What We Do

Hutton Lake National Wildlife Refuge, located within a high plains basin ecosystem known as the Laramie Basin, is one of over 560 refuges in the National Wildlife Refuge System - a network of lands set aside and managed by the U.S. Fish and Wildlife Service specifically for wildlife. The Refuge is managed as part of the Arapaho National Wildlife Refuge Complex. It is situated in the southern part of the Laramie plain; a high elevation, dry grassland surrounded by mountains. The shallow depressions of the basin, within the relatively flat topography of the region, support wetland complexes, including marsh and lakes, that are unique to the semiarid area. The Refuge sits at an elevation of 7,150 feet and hosts five small lakes - Hutton, Creighton, George, Rush and Hoge. The upland vegetation consists of short grass prairie species and sagebrush sagebrush
The western United States’ sagebrush country encompasses over 175 million acres of public and private lands. The sagebrush landscape provides many benefits to our rural economies and communities, and it serves as crucial habitat for a diversity of wildlife, including the iconic greater sage-grouse and over 350 other species.

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Management and Conservation

Habitat and visitor service goals for Hutton Lake, which were developed during the Comprehensive Conservation Plan process for the Laramie Plains Refuges in 2007 are as follows.

Wetlands Goal: Manage refuge impoundments and other wetlands to create a diverse habitat for wetland-dependent wildlife.

Uplands Goal: Gather baseline biological information to guide evaluation and management of shrub- and grass-dominated uplands for benefit to migratory birds (willet, horned lark), white-tailed prairie dogs, pronghorn, and other wildlife.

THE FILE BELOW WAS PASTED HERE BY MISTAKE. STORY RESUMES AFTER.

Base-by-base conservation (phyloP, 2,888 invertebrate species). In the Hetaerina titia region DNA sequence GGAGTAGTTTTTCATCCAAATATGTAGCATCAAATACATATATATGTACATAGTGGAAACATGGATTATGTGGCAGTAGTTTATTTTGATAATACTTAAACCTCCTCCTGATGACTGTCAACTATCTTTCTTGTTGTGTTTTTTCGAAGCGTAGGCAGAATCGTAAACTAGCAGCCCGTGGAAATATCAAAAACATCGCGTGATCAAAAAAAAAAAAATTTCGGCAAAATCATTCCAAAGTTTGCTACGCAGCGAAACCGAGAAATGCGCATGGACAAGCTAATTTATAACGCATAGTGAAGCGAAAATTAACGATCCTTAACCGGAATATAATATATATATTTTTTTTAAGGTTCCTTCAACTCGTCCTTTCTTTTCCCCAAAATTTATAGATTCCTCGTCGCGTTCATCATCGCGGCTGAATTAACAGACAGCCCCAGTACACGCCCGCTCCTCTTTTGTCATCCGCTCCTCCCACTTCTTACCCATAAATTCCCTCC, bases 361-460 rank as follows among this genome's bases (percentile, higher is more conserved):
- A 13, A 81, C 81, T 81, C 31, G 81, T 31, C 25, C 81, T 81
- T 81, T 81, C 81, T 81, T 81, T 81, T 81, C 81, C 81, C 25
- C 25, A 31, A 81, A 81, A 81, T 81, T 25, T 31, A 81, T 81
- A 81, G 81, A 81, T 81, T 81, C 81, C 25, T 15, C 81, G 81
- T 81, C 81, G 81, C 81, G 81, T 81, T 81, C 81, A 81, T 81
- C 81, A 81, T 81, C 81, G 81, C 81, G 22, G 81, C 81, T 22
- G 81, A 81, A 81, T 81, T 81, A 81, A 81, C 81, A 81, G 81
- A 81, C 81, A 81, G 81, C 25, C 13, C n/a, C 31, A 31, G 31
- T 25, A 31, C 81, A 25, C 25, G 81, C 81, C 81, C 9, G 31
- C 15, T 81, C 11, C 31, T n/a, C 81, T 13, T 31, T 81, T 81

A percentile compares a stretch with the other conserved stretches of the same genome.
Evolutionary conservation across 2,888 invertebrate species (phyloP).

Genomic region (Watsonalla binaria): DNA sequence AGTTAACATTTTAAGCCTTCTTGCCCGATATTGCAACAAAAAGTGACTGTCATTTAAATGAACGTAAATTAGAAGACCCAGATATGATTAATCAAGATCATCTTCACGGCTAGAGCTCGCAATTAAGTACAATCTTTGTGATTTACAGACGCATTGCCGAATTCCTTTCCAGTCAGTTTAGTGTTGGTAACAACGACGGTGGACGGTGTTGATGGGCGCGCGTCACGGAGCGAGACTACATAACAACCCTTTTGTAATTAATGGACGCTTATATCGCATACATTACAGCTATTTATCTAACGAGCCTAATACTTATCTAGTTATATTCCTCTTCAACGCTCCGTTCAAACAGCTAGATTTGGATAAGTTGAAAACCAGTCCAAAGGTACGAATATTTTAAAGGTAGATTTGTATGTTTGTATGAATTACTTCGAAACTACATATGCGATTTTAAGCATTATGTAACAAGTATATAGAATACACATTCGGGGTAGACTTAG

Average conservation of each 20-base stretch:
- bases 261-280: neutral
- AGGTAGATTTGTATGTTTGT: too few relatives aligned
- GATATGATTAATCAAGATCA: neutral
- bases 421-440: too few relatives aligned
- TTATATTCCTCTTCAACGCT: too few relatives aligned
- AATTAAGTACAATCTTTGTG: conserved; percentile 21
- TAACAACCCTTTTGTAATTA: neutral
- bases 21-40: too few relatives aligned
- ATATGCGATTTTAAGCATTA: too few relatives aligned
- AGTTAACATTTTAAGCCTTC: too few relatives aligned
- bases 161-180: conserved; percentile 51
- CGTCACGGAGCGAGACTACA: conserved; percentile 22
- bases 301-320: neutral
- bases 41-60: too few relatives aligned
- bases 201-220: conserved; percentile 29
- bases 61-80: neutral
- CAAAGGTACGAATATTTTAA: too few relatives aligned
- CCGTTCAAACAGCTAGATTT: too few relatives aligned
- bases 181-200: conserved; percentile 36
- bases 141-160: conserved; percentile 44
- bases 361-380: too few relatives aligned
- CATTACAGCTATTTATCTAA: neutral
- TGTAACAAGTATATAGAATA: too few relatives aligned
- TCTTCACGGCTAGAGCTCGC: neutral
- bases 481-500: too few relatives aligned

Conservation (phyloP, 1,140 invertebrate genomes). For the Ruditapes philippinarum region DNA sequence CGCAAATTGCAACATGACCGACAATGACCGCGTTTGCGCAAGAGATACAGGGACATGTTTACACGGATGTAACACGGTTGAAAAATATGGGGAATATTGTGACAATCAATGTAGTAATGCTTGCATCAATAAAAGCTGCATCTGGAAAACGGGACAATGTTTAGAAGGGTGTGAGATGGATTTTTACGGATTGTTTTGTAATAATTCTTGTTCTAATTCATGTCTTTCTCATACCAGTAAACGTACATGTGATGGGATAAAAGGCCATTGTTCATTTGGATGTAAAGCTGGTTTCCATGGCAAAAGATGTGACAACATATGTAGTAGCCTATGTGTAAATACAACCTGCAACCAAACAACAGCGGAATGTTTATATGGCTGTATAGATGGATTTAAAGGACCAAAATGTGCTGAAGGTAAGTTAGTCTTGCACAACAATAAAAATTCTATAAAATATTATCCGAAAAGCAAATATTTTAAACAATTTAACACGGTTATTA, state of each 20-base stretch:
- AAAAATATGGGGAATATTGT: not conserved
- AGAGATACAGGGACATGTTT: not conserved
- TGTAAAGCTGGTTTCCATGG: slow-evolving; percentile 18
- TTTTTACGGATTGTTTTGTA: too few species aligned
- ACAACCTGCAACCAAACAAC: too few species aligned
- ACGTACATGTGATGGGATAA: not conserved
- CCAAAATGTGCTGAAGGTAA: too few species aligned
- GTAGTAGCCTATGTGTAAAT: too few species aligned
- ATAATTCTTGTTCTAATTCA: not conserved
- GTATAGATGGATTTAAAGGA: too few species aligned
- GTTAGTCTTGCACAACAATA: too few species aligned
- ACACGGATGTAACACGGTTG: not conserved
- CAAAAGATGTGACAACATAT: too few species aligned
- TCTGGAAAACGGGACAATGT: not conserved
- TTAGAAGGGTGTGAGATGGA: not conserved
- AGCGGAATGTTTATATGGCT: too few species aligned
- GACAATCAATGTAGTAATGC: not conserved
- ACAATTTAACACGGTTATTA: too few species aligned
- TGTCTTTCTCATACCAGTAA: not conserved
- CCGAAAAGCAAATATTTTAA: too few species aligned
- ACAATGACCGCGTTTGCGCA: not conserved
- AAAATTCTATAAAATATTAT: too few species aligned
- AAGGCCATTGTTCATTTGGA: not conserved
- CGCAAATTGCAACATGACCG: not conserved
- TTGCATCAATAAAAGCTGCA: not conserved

Visitor Services Goal: Provide wildlife-dependent recreational opportunities to a diverse audience when the administration of these programs does not adversely affect habitat management objectives.

Law Enforcement

U.S. Fish and Wildlife Service law enforcement officers have a wide variety of duties and responsibilities. Officers help visitors understand and obey wildlife protection laws. They work closely with state and local government offices to enforce federal, state and refuge hunting regulations that protect migratory birds and other game species from illegal take and preserve legitimate hunting opportunities. 

Laws and Regulations

Visitors are encouraged to enjoy the activities offered on the Refuge while observing the following rules to protect wildlife and their habitats. These extra rules and regulations are intended to protect wildlife, wildlife habitat and the safety of our visitors and staff. The Refuge is also subject to all Federal, State, and local laws and regulations. Be safe and enjoy your national wildlife refuge national wildlife refuge
A national wildlife refuge is typically a contiguous area of land and water managed by the U.S. Fish and Wildlife Service  for the conservation and, where appropriate, restoration of fish, wildlife and plant resources and their habitats for the benefit of present and future generations of Americans.

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